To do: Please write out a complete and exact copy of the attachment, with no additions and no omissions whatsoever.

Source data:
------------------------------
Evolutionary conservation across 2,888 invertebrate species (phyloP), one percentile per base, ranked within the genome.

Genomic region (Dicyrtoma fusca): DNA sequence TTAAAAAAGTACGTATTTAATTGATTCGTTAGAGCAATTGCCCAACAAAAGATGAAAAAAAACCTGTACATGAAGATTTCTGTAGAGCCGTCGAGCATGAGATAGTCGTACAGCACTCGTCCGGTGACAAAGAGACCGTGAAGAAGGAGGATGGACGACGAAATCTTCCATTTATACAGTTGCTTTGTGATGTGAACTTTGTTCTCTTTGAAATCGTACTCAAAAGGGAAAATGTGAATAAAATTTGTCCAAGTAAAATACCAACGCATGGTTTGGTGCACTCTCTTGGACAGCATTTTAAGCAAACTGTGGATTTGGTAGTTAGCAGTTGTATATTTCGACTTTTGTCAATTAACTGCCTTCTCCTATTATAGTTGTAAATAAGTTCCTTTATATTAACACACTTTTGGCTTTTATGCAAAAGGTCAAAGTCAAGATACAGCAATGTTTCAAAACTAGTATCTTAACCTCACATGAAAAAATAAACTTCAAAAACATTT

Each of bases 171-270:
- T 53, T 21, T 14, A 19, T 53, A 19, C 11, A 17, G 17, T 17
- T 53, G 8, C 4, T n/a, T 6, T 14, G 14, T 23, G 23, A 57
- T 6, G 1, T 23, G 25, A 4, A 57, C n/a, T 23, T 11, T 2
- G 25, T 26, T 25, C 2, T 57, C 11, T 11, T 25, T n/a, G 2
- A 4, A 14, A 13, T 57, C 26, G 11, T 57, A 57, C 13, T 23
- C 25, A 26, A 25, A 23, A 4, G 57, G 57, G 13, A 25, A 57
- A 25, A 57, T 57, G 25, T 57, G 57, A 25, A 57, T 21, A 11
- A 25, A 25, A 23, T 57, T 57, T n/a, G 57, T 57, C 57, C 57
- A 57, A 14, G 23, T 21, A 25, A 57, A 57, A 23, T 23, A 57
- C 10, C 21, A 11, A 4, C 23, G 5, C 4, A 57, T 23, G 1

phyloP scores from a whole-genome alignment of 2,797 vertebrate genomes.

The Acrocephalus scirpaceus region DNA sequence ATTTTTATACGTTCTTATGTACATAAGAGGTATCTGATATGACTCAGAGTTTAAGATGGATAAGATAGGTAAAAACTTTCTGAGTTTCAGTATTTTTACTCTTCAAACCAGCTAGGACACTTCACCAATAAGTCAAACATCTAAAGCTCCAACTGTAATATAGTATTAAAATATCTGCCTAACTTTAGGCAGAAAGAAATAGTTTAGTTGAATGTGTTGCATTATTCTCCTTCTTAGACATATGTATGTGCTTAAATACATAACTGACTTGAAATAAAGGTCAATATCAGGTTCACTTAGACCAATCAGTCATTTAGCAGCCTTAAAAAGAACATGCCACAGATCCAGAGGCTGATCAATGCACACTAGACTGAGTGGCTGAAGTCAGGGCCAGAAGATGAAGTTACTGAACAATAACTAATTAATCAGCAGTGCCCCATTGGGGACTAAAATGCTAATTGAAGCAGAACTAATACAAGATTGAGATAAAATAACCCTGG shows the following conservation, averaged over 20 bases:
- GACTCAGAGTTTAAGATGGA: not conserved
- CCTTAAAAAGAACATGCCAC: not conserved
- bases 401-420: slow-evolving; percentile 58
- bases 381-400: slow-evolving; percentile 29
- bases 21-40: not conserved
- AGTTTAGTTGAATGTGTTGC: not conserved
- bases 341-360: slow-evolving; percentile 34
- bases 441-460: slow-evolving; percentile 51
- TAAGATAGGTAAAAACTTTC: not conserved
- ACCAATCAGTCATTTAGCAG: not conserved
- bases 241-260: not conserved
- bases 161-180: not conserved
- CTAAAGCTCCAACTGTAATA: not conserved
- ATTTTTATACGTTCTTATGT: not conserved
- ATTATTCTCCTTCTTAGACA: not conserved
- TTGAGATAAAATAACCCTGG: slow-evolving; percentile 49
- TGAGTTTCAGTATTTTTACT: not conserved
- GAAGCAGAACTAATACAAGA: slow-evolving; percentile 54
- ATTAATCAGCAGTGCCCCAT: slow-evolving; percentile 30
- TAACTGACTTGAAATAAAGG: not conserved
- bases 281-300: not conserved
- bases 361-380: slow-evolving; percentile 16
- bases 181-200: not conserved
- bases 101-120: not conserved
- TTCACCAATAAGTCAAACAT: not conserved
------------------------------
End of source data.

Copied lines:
Evolutionary conservation across 2,888 invertebrate species (phyloP), one percentile per base, ranked within the genome.

Genomic region (Dicyrtoma fusca): DNA sequence TTAAAAAAGTACGTATTTAATTGATTCGTTAGAGCAATTGCCCAACAAAAGATGAAAAAAAACCTGTACATGAAGATTTCTGTAGAGCCGTCGAGCATGAGATAGTCGTACAGCACTCGTCCGGTGACAAAGAGACCGTGAAGAAGGAGGATGGACGACGAAATCTTCCATTTATACAGTTGCTTTGTGATGTGAACTTTGTTCTCTTTGAAATCGTACTCAAAAGGGAAAATGTGAATAAAATTTGTCCAAGTAAAATACCAACGCATGGTTTGGTGCACTCTCTTGGACAGCATTTTAAGCAAACTGTGGATTTGGTAGTTAGCAGTTGTATATTTCGACTTTTGTCAATTAACTGCCTTCTCCTATTATAGTTGTAAATAAGTTCCTTTATATTAACACACTTTTGGCTTTTATGCAAAAGGTCAAAGTCAAGATACAGCAATGTTTCAAAACTAGTATCTTAACCTCACATGAAAAAATAAACTTCAAAAACATTT

Each of bases 171-270:
- T 53, T 21, T 14, A 19, T 53, A 19, C 11, A 17, G 17, T 17
- T 53, G 8, C 4, T n/a, T 6, T 14, G 14, T 23, G 23, A 57
- T 6, G 1, T 23, G 25, A 4, A 57, C n/a, T 23, T 11, T 2
- G 25, T 26, T 25, C 2, T 57, C 11, T 11, T 25, T n/a, G 2
- A 4, A 14, A 13, T 57, C 26, G 11, T 57, A 57, C 13, T 23
- C 25, A 26, A 25, A 23, A 4, G 57, G 57, G 13, A 25, A 57
- A 25, A 57, T 57, G 25, T 57, G 57, A 25, A 57, T 21, A 11
- A 25, A 25, A 23, T 57, T 57, T n/a, G 57, T 57, C 57, C 57
- A 57, A 14, G 23, T 21, A 25, A 57, A 57, A 23, T 23, A 57
- C 10, C 21, A 11, A 4, C 23, G 5, C 4, A 57, T 23, G 1

phyloP scores from a whole-genome alignment of 2,797 vertebrate genomes.

The Acrocephalus scirpaceus region DNA sequence ATTTTTATACGTTCTTATGTACATAAGAGGTATCTGATATGACTCAGAGTTTAAGATGGATAAGATAGGTAAAAACTTTCTGAGTTTCAGTATTTTTACTCTTCAAACCAGCTAGGACACTTCACCAATAAGTCAAACATCTAAAGCTCCAACTGTAATATAGTATTAAAATATCTGCCTAACTTTAGGCAGAAAGAAATAGTTTAGTTGAATGTGTTGCATTATTCTCCTTCTTAGACATATGTATGTGCTTAAATACATAACTGACTTGAAATAAAGGTCAATATCAGGTTCACTTAGACCAATCAGTCATTTAGCAGCCTTAAAAAGAACATGCCACAGATCCAGAGGCTGATCAATGCACACTAGACTGAGTGGCTGAAGTCAGGGCCAGAAGATGAAGTTACTGAACAATAACTAATTAATCAGCAGTGCCCCATTGGGGACTAAAATGCTAATTGAAGCAGAACTAATACAAGATTGAGATAAAATAACCCTGG shows the following conservation, averaged over 20 bases:
- GACTCAGAGTTTAAGATGGA: not conserved
- CCTTAAAAAGAACATGCCAC: not conserved
- bases 401-420: slow-evolving; percentile 58
- bases 381-400: slow-evolving; percentile 29
- bases 21-40: not conserved
- AGTTTAGTTGAATGTGTTGC: not conserved
- bases 341-360: slow-evolving; percentile 34
- bases 441-460: slow-evolving; percentile 51
- TAAGATAGGTAAAAACTTTC: not conserved
- ACCAATCAGTCATTTAGCAG: not conserved
- bases 241-260: not conserved
- bases 161-180: not conserved
- CTAAAGCTCCAACTGTAATA: not conserved
- ATTTTTATACGTTCTTATGT: not conserved
- ATTATTCTCCTTCTTAGACA: not conserved
- TTGAGATAAAATAACCCTGG: slow-evolving; percentile 49
- TGAGTTTCAGTATTTTTACT: not conserved
- GAAGCAGAACTAATACAAGA: slow-evolving; percentile 54
- ATTAATCAGCAGTGCCCCAT: slow-evolving; percentile 30
- TAACTGACTTGAAATAAAGG: not conserved
- bases 281-300: not conserved
- bases 361-380: slow-evolving; percentile 16
- bases 181-200: not conserved
- bases 101-120: not conserved
- TTCACCAATAAGTCAAACAT: not conserved